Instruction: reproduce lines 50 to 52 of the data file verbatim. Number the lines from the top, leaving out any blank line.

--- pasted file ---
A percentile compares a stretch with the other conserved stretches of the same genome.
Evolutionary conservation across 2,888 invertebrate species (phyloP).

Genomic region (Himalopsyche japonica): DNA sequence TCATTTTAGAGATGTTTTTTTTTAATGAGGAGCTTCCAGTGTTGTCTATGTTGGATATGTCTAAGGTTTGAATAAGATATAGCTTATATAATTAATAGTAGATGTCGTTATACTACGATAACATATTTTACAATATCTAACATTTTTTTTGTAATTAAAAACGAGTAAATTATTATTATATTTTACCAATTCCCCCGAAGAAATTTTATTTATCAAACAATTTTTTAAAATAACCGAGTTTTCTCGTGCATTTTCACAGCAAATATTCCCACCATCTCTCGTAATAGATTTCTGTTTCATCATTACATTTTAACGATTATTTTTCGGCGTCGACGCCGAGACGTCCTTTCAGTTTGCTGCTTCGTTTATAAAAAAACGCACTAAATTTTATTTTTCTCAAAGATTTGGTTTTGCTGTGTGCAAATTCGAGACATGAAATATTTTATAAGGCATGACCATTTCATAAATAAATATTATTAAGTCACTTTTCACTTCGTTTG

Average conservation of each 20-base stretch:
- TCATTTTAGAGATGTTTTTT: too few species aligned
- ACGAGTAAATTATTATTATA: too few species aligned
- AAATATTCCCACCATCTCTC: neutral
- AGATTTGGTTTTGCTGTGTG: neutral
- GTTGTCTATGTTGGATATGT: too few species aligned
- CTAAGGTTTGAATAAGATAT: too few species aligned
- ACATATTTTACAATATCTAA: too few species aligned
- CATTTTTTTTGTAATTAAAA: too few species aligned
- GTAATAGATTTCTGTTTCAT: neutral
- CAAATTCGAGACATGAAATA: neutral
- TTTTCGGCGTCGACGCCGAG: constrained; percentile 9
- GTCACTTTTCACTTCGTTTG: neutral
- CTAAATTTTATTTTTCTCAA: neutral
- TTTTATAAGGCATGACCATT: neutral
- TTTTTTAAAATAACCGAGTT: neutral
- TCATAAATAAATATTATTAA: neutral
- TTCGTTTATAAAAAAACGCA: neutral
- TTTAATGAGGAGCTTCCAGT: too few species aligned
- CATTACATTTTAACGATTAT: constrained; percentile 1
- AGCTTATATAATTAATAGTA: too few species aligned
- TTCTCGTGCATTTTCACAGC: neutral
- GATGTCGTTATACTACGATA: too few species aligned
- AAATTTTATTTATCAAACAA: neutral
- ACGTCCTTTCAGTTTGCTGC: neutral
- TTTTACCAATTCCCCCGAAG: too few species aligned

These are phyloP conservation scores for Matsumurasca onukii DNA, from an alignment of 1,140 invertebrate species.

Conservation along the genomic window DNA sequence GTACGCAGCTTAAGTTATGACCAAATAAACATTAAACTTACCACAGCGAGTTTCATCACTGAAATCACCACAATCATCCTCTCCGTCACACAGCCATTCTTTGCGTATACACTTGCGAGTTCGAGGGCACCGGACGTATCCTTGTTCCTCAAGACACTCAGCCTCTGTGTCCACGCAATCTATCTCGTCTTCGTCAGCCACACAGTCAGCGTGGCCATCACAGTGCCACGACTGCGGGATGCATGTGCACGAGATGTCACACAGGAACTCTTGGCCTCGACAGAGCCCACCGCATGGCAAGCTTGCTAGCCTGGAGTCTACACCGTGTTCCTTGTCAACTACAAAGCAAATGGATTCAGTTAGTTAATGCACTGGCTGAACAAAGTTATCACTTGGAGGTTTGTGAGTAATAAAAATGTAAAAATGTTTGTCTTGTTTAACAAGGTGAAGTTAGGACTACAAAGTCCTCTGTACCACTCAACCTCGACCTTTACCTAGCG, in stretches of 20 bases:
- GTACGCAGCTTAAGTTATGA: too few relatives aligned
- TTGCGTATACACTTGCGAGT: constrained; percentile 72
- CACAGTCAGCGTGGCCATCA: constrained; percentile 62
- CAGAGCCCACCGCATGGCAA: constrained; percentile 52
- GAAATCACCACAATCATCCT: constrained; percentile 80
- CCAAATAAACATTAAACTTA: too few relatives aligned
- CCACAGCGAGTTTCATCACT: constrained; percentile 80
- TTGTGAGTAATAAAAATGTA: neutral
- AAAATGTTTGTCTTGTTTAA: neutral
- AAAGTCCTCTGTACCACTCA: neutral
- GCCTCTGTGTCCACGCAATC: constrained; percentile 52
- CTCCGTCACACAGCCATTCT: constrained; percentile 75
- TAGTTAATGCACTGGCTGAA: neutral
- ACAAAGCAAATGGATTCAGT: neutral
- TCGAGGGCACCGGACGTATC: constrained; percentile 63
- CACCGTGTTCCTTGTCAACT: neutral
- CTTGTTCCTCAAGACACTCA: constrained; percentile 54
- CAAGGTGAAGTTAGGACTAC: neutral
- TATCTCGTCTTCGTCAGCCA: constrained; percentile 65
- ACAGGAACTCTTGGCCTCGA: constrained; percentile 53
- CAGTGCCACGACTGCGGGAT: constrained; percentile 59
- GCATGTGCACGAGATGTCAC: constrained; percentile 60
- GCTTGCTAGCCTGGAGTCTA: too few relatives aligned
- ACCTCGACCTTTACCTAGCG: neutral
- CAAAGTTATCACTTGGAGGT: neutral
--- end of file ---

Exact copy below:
- TATCTCGTCTTCGTCAGCCA: constrained; percentile 65
- ACAGGAACTCTTGGCCTCGA: constrained; percentile 53
- CAGTGCCACGACTGCGGGAT: constrained; percentile 59